Guatemala’s Supreme Court Rejects President-Elect’s Appeal 

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By LatAm Reports Editor

In a recent ruling, the Supreme Court of Guatemala has rejected an appeal by president-elect Bernardo Arevalo to suspend legal actions against him. Arevalo, who is set to assume office in January, described these legal challenges as a concerted effort to obstruct his presidency.

Leonel Marroquin, a judge on the court, confirmed the decision, which was announced in a video briefing to the press. The court’s decision comes as a blow to Arevalo, who is widely regarded as a political outsider and an anti-corruption advocate. His unexpected victory in the August elections was seen as a significant upset and has been perceived as a threat to the established political elite.

Since his electoral win, Arevalo has been embroiled in a series of legal battles, including efforts to suspend his political party and block his ascension to the presidency. These legal challenges have sparked widespread protests in support of Arevalo.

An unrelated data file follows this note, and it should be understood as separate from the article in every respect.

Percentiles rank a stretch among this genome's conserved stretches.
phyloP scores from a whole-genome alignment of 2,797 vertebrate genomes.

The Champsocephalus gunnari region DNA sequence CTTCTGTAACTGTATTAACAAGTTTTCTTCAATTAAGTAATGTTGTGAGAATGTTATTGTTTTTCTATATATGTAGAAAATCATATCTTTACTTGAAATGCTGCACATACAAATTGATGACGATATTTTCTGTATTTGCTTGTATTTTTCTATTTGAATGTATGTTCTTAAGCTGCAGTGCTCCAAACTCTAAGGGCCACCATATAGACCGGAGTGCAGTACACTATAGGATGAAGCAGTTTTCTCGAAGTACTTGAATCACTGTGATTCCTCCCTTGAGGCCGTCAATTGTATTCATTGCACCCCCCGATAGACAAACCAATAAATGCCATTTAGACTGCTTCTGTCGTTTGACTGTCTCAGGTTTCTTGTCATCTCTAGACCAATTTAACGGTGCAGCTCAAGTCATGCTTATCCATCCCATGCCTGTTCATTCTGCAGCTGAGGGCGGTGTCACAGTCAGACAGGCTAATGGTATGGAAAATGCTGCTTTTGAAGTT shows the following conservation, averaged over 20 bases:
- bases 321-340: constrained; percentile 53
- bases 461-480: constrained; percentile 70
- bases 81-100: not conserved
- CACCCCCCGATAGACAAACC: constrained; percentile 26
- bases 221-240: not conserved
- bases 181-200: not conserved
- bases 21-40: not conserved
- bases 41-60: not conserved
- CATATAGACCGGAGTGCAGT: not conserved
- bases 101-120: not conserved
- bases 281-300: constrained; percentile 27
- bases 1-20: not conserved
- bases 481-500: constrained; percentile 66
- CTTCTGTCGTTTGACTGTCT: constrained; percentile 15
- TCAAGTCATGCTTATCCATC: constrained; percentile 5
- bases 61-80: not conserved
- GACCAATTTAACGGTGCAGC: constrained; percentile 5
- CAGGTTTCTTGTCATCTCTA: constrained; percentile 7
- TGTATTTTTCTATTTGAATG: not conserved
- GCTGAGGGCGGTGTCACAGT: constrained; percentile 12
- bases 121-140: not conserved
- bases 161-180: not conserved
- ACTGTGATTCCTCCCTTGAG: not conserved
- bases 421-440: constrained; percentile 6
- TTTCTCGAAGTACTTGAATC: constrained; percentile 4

In a move to counter these challenges, Arevalo had appealed to the high court in September, requesting the annulment of decisions against him and proposing legal action against Attorney General Consuelo Porras, Judge Fredy Orellana, and prosecutor Rafael Curruchiche. Notably, these three officials have been identified as “corrupt actors” by the United States and are barred from entering the country.

Amidst these developments, the Organization of American States (OAS) issued a statement on Wednesday, condemning attempts to disrupt the peaceful transition of power to the president-elect scheduled for January 14. The OAS called for an end to what it described as acts of intimidation in Guatemala, underscoring the international concern over the nation’s political stability.